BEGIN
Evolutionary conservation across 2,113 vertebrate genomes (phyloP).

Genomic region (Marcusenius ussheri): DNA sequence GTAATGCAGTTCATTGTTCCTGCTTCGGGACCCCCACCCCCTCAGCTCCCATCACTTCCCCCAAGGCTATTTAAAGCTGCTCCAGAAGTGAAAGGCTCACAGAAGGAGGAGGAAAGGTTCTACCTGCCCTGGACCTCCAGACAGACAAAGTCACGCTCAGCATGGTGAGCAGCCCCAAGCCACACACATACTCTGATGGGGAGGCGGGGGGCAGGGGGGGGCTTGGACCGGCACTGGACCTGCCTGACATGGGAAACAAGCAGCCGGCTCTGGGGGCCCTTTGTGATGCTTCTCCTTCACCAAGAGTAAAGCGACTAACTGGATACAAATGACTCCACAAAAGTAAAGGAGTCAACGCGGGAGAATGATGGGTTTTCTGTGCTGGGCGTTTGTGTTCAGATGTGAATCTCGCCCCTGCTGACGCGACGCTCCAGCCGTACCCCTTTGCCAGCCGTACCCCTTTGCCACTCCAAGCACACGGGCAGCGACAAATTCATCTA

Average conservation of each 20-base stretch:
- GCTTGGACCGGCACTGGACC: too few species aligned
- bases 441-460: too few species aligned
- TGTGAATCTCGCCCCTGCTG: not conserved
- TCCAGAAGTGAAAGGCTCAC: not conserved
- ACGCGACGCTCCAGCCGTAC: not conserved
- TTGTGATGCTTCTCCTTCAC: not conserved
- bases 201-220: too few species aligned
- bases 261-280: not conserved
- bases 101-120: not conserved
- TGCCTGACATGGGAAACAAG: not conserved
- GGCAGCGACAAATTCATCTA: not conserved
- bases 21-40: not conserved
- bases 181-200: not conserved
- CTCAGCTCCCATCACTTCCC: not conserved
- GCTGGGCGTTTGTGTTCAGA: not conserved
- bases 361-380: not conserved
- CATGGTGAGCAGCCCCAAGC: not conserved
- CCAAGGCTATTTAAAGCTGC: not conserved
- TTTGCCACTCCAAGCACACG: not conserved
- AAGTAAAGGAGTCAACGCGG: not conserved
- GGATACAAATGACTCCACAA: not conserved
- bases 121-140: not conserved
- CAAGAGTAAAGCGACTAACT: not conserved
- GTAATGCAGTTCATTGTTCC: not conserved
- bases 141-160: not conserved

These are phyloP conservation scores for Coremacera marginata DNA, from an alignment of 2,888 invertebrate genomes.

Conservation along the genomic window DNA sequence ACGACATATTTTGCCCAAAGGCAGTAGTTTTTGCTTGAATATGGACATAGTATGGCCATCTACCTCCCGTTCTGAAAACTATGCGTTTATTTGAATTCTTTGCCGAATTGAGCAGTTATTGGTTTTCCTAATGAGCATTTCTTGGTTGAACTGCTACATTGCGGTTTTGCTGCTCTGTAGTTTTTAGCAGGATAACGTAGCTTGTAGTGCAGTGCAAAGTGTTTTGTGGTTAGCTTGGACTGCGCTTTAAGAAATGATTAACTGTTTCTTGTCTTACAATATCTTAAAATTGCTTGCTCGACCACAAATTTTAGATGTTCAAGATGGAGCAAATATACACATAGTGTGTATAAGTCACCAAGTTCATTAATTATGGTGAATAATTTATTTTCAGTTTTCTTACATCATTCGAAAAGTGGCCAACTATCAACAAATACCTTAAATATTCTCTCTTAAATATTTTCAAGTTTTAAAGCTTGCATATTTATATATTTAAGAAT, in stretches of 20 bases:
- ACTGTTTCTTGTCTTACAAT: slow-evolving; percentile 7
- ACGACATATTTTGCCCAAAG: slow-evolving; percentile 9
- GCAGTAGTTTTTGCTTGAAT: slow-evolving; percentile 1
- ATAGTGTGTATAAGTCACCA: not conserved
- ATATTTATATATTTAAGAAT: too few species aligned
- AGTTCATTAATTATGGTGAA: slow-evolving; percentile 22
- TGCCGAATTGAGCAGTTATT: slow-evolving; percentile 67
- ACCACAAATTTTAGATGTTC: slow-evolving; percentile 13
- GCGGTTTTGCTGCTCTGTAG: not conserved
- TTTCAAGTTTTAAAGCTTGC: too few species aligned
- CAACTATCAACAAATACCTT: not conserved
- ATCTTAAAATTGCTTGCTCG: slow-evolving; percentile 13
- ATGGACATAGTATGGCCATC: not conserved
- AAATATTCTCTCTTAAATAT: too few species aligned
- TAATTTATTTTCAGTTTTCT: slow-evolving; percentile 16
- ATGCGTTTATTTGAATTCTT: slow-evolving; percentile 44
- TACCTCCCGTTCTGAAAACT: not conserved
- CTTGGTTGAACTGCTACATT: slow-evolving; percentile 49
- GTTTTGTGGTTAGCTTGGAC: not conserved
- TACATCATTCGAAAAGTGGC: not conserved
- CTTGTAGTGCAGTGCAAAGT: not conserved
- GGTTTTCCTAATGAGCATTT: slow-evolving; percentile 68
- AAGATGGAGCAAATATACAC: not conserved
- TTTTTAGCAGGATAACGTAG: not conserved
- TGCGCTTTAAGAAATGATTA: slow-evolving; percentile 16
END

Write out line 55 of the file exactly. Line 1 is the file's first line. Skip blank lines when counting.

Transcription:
- TGCGCTTTAAGAAATGATTA: slow-evolving; percentile 16